The final report of Peru's corruption "mega-commission" has called for ex-president Alan Garcia to be constitutionally and criminally indicted for his role in the so-called "narco-pardons" scandal, although Garcia's supporters are already rallying for a counter-attack against the findings.
The report, which was obtained by TV station America Noticias (see video below), concluded that Garcia had exceeded his constitutional powers in granting hundreds of pardons, including to convicted drug traffickers, and thousands of commuted sentences.
The commission stated that the Garcia administration had effectively set up a "parallel justice system," and had not upheld its constitutional obligation to fight drug trafficking, reported El Comercio. It also called for a criminal investigation into an alleged cover up after Garcia granted a political ally a pardon from a 15 year sentence.
According to the report, the breadth of the case suggested it could not have been carried out by one or two people but must have involved a network.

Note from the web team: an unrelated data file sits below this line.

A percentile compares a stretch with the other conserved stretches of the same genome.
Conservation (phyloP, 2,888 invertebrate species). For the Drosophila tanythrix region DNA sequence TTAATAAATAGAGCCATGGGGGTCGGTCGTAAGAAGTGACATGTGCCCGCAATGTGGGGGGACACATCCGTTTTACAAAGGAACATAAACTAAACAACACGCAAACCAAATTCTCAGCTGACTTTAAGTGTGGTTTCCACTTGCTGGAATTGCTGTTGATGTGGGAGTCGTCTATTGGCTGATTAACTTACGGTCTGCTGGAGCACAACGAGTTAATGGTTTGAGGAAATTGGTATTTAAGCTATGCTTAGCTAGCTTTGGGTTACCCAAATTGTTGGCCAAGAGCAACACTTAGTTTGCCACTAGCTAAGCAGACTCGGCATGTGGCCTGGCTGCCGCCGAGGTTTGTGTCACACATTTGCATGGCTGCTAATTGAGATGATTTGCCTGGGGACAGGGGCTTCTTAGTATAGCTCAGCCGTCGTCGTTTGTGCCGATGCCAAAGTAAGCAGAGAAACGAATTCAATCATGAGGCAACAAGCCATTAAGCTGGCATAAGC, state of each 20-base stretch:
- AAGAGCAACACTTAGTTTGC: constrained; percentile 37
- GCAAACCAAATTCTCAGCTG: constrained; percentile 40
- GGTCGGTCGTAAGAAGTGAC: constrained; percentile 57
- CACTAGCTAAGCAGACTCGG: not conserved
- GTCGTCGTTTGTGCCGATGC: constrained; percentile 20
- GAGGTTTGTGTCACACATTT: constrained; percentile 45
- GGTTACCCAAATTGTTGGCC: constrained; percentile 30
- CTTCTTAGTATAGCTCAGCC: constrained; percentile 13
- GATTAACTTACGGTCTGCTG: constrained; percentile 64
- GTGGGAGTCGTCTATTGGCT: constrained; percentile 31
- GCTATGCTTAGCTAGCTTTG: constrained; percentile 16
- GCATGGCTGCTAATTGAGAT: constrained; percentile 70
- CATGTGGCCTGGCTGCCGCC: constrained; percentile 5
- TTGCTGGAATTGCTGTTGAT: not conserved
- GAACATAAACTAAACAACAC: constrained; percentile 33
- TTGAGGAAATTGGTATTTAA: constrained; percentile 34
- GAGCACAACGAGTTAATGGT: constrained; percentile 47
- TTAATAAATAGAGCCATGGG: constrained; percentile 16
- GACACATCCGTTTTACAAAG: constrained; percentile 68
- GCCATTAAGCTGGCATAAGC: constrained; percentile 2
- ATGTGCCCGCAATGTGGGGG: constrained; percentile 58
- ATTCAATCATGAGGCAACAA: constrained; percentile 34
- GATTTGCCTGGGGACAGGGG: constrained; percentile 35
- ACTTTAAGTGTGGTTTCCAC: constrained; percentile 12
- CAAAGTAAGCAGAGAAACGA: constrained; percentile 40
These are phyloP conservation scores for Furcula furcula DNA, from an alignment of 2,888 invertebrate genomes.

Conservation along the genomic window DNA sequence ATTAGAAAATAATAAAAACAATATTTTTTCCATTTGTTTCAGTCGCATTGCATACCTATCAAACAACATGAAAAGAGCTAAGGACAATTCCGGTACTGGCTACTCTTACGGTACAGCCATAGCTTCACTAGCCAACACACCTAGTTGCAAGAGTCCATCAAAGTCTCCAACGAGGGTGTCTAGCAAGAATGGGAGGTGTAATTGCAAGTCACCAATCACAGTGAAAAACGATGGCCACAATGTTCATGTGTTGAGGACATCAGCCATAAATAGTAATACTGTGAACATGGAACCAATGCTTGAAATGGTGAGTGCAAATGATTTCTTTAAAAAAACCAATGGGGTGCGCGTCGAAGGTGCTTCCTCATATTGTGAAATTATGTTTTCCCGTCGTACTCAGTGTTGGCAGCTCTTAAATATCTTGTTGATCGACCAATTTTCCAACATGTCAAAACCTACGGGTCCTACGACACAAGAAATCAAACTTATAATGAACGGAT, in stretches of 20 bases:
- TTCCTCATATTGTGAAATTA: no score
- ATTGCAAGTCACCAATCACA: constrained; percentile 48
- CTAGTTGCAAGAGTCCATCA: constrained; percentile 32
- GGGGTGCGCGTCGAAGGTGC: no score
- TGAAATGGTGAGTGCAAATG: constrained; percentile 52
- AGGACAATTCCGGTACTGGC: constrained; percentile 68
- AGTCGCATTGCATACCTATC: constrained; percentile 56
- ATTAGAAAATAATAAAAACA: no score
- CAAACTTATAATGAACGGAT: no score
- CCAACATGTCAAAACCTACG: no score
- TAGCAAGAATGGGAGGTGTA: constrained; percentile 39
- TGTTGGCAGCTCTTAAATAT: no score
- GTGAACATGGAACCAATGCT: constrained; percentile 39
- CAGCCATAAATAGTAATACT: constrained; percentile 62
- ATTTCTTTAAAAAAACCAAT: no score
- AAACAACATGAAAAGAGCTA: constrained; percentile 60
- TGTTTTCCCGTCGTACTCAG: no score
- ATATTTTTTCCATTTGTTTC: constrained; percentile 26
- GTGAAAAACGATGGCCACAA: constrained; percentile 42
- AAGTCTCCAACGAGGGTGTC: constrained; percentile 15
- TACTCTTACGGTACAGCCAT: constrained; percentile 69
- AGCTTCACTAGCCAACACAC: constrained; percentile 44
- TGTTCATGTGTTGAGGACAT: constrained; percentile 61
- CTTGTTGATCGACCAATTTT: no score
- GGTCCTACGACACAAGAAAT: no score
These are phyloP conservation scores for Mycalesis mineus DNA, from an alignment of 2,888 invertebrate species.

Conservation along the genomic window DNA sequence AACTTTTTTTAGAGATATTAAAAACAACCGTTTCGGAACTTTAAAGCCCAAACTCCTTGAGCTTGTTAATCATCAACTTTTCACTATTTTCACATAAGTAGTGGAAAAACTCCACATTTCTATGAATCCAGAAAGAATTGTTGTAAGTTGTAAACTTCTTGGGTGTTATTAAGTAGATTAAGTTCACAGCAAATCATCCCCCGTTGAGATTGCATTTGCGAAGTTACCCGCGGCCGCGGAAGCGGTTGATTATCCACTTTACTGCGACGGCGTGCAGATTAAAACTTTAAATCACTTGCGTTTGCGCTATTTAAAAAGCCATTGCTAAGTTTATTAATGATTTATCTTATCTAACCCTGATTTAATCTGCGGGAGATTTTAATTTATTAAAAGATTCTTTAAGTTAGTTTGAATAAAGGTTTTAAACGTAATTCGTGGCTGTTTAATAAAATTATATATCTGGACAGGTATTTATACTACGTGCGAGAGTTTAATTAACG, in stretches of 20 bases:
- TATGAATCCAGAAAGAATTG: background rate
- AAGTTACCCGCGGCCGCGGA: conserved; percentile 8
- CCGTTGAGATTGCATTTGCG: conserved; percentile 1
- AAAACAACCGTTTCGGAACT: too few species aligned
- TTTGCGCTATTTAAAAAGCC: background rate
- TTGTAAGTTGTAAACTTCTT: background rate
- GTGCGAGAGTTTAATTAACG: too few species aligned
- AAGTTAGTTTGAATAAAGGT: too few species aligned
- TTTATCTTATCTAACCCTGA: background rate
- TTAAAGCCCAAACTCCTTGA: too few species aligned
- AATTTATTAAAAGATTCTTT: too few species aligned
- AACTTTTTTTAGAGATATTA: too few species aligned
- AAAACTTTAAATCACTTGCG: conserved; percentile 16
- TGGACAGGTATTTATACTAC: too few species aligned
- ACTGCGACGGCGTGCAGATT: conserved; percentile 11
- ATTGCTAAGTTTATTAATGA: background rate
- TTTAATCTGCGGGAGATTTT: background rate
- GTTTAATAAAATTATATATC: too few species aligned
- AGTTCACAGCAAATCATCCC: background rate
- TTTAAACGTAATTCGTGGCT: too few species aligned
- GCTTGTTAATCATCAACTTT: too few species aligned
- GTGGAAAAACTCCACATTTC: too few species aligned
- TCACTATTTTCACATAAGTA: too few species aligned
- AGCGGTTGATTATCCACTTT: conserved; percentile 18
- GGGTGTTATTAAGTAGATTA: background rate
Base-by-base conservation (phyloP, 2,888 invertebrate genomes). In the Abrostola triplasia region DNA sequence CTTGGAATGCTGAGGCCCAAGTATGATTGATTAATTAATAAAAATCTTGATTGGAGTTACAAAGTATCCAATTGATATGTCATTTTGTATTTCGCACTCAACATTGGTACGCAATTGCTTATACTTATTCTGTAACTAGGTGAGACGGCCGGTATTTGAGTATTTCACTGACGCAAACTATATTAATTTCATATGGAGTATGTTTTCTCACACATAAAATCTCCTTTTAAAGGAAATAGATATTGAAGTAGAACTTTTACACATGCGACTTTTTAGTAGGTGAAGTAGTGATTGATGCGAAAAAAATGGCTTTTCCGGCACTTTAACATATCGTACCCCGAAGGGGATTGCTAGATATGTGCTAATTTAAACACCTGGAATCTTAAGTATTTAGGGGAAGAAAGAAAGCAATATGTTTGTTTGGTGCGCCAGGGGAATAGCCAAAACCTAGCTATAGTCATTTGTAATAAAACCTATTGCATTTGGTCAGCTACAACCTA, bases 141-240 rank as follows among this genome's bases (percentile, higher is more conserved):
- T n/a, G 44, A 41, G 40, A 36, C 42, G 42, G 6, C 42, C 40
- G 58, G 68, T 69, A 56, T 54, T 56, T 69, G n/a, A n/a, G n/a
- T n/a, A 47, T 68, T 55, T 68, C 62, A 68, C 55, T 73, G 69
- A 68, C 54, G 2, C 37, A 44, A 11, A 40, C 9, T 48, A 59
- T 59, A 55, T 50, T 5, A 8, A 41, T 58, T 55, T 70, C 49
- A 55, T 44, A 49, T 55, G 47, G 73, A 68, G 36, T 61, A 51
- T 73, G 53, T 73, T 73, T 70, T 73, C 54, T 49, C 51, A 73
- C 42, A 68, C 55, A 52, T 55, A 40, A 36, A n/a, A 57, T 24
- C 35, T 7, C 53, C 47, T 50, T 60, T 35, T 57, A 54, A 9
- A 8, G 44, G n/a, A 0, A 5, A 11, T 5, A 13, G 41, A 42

Garcia's supporters leapt to the defense of the ex-president, with one allied Congressman calling it political persecution designed to remove Garcia from Peruvian politics, while Garcia's lawyer labeled the report "mutilated and schizophrenic," reported Peru21.
InSight Crime Analysis
The commission's call to expand the investigation beyond those immediately responsible and take it as far as the president's office shows an encouraging willingness to tackle endemic corruption in Peru.
However, as shown by the swift reaction of Garcia's supporters, the task will not be easy, with corrupt elites almost certain to try and close ranks to shut the investigation down.
The ability of top Peruvian politicians to overcome corruption charges was underscored by recent reports that both Garcia and his predecessor Alejandro Toledo, who was recently accused of money laundering and conspiracy, are both considering running for president in the next elections.
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However, nor should it be taken for granted that Garcia will escape prosecution; the president before Garcia and Toledo, Alberto Fujimori, continues to serve a lengthy prison sentence after being convicted of corruption and human rights abuses, despite the best efforts of his powerful supporters.